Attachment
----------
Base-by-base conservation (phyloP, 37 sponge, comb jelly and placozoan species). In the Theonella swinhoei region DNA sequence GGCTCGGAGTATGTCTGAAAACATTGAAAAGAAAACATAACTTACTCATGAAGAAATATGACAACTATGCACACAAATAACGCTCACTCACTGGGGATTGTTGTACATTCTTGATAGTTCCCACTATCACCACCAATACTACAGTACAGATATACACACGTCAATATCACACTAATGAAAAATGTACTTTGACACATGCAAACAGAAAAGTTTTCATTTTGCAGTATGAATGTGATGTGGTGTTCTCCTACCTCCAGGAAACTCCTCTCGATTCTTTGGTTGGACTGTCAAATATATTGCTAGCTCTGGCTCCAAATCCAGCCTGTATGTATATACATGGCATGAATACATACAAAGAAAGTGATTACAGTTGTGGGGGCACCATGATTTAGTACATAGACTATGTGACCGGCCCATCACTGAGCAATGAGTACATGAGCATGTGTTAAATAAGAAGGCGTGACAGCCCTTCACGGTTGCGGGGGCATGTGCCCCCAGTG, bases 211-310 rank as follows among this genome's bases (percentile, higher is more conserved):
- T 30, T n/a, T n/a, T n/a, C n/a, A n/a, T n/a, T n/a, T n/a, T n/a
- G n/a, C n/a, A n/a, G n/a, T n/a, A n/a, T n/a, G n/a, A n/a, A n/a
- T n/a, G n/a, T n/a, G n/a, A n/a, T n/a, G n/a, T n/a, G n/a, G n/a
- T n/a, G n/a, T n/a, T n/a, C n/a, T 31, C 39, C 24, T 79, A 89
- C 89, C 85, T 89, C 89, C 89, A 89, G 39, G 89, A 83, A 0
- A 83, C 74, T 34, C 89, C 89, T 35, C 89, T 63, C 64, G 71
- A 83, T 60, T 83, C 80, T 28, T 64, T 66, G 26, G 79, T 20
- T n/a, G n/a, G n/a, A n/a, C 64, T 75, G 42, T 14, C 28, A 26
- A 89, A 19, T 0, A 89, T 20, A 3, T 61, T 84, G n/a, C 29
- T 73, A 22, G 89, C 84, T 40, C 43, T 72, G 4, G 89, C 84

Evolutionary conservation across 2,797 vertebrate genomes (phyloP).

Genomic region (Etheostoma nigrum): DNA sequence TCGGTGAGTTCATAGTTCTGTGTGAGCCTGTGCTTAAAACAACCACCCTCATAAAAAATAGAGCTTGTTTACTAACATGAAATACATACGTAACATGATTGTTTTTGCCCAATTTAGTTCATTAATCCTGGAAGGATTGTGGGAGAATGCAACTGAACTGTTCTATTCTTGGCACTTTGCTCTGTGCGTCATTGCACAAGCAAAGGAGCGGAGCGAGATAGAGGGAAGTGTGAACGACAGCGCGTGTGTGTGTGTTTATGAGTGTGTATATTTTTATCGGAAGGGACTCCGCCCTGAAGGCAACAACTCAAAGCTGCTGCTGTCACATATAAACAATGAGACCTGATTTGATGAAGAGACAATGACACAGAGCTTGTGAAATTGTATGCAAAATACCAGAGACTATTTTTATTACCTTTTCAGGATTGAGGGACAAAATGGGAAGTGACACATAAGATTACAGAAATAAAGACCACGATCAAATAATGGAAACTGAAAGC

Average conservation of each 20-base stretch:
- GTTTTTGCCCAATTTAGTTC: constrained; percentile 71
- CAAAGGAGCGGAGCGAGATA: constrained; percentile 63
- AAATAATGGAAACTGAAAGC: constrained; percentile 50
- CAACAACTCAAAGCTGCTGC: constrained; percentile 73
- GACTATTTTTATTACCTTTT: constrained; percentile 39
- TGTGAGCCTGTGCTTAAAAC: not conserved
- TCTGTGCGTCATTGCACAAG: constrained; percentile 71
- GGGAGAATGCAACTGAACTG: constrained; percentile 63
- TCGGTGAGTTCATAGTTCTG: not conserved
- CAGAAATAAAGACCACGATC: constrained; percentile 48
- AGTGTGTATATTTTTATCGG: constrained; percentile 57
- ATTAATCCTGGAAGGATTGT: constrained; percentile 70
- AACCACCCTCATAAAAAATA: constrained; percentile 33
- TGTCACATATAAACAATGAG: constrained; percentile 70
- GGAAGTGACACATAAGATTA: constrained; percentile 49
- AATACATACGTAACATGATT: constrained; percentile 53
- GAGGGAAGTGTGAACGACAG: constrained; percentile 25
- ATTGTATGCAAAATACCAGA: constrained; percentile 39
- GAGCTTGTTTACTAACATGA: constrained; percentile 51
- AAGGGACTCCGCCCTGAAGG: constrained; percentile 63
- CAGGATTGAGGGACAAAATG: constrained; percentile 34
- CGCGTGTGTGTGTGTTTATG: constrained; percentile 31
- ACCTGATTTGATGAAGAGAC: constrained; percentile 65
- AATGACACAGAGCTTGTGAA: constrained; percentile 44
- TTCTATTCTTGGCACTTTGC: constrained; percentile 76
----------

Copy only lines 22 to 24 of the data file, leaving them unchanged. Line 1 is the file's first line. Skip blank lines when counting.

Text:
- GGGAGAATGCAACTGAACTG: constrained; percentile 63
- TCGGTGAGTTCATAGTTCTG: not conserved
- CAGAAATAAAGACCACGATC: constrained; percentile 48